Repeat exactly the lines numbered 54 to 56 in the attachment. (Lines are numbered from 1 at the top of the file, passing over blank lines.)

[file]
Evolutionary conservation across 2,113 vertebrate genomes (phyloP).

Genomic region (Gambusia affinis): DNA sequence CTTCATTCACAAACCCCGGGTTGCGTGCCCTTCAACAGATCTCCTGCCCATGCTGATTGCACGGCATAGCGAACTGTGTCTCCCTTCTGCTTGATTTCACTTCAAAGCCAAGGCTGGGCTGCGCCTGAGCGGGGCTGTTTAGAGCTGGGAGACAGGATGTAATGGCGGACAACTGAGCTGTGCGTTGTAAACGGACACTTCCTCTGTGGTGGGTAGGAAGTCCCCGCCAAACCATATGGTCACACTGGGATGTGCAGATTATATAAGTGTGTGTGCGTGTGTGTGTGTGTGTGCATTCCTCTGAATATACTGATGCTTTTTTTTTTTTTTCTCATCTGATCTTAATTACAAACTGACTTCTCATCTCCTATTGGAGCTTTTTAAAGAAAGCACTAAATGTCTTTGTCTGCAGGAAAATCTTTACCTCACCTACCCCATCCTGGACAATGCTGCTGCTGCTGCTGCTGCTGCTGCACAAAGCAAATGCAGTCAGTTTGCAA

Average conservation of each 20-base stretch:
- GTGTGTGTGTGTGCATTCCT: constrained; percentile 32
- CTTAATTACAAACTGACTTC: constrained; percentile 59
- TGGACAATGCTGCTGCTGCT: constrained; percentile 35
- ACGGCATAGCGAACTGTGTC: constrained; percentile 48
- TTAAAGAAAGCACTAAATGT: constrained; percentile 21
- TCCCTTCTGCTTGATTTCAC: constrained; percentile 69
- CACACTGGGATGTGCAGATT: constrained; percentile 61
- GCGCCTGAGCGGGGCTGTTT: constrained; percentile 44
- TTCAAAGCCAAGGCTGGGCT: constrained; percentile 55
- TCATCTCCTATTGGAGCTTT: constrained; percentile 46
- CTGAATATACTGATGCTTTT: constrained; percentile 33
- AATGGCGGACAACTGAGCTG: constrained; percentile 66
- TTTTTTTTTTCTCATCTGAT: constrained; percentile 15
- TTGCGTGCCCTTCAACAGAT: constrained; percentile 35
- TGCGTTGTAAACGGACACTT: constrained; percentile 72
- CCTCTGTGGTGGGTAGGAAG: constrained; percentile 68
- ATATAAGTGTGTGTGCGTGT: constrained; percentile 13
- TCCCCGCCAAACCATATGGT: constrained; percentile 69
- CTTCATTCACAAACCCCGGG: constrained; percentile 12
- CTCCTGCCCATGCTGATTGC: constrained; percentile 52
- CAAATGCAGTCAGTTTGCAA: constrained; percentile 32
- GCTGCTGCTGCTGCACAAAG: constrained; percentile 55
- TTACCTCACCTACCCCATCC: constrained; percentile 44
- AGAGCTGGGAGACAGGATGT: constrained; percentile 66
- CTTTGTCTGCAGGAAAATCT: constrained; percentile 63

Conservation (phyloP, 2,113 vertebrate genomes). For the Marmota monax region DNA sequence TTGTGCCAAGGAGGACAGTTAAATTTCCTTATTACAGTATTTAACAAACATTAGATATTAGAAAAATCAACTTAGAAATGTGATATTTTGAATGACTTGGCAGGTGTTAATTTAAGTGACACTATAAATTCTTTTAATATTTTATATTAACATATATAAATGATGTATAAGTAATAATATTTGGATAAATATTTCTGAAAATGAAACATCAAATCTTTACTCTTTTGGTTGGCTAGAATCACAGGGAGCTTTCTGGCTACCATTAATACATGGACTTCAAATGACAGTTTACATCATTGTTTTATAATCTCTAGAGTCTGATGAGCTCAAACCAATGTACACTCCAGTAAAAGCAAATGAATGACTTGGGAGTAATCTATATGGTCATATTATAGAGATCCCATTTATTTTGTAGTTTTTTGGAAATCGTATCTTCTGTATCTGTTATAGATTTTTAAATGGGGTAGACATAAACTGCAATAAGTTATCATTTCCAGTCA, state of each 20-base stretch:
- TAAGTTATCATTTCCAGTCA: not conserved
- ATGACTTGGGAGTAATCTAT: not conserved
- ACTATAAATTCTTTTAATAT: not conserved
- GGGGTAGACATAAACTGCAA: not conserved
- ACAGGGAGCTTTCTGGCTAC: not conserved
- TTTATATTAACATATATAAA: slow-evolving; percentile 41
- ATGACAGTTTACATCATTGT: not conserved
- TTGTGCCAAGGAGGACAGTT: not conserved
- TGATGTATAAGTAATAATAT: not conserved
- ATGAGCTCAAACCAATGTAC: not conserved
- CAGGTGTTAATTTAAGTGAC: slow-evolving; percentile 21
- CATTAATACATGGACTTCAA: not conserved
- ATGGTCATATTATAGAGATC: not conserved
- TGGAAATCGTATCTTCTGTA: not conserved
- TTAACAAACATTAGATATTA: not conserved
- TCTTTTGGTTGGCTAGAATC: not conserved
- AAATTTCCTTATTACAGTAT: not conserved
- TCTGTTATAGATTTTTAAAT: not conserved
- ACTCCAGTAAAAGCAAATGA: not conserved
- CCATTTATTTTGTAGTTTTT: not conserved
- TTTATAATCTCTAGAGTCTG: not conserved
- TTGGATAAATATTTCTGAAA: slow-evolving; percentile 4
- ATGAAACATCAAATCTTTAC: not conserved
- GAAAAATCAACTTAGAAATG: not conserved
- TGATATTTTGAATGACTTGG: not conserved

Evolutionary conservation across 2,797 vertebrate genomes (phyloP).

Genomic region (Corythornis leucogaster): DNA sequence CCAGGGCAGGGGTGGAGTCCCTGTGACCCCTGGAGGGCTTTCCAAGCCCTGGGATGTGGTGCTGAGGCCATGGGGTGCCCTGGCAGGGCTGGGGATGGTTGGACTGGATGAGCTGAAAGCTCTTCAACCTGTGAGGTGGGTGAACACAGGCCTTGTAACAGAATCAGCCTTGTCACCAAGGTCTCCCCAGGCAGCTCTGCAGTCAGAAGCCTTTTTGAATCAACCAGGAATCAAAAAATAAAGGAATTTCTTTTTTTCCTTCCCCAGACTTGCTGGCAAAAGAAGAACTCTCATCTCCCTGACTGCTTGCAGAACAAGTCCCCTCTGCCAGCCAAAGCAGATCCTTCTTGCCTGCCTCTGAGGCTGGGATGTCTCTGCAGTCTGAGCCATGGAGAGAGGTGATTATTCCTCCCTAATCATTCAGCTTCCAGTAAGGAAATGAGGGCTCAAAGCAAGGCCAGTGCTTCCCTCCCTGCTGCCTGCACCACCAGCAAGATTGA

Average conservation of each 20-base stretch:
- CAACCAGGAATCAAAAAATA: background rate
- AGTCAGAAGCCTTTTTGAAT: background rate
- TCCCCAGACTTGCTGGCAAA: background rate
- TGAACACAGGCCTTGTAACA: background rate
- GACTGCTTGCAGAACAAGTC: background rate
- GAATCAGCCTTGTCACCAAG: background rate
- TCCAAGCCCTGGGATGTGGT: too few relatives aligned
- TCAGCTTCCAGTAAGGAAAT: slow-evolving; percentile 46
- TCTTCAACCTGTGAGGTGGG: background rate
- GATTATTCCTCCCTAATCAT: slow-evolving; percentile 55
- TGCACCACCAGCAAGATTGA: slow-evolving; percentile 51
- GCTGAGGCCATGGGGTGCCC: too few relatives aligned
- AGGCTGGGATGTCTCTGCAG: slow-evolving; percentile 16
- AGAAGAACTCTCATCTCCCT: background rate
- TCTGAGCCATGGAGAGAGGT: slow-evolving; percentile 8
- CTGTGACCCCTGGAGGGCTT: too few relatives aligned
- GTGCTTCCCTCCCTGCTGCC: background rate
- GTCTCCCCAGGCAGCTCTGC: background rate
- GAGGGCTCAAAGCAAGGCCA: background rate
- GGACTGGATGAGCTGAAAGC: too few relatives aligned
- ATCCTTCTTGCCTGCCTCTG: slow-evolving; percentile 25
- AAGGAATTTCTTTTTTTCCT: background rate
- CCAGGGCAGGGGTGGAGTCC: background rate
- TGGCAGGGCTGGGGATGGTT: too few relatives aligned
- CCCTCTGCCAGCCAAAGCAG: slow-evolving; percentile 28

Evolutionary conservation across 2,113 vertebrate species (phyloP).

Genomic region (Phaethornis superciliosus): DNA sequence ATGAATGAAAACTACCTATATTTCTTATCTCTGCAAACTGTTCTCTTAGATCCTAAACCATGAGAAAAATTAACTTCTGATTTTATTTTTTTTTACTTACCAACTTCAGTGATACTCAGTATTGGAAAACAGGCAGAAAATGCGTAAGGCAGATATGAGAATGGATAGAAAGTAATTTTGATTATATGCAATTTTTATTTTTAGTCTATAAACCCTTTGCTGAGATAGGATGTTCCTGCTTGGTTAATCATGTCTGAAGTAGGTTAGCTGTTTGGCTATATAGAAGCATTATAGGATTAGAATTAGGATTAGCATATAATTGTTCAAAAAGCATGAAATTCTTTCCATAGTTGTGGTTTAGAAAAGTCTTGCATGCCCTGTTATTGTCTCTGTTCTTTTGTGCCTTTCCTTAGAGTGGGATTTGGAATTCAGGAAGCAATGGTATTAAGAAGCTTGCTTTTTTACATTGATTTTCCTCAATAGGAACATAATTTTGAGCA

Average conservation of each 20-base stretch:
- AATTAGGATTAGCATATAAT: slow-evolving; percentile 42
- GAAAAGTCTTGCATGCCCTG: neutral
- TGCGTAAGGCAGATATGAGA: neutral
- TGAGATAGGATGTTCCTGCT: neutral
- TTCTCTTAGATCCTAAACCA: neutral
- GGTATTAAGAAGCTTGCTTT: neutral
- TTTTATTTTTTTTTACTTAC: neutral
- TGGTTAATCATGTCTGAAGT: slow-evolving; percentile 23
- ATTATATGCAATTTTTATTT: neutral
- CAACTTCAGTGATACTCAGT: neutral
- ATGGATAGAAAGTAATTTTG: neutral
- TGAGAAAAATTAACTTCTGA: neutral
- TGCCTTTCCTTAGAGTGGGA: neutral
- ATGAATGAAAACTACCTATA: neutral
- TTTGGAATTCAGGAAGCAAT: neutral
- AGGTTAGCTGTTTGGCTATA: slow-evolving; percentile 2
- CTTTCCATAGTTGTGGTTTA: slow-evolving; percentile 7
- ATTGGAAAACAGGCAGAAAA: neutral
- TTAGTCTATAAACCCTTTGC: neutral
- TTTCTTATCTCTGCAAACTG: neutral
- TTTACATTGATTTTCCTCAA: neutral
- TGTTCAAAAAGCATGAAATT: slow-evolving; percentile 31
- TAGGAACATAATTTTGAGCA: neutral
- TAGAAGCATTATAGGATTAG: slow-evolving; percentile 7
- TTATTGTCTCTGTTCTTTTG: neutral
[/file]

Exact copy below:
- TGATATTTTGAATGACTTGG: not conserved

Evolutionary conservation across 2,797 vertebrate genomes (phyloP).

Genomic region (Corythornis leucogaster): DNA sequence CCAGGGCAGGGGTGGAGTCCCTGTGACCCCTGGAGGGCTTTCCAAGCCCTGGGATGTGGTGCTGAGGCCATGGGGTGCCCTGGCAGGGCTGGGGATGGTTGGACTGGATGAGCTGAAAGCTCTTCAACCTGTGAGGTGGGTGAACACAGGCCTTGTAACAGAATCAGCCTTGTCACCAAGGTCTCCCCAGGCAGCTCTGCAGTCAGAAGCCTTTTTGAATCAACCAGGAATCAAAAAATAAAGGAATTTCTTTTTTTCCTTCCCCAGACTTGCTGGCAAAAGAAGAACTCTCATCTCCCTGACTGCTTGCAGAACAAGTCCCCTCTGCCAGCCAAAGCAGATCCTTCTTGCCTGCCTCTGAGGCTGGGATGTCTCTGCAGTCTGAGCCATGGAGAGAGGTGATTATTCCTCCCTAATCATTCAGCTTCCAGTAAGGAAATGAGGGCTCAAAGCAAGGCCAGTGCTTCCCTCCCTGCTGCCTGCACCACCAGCAAGATTGA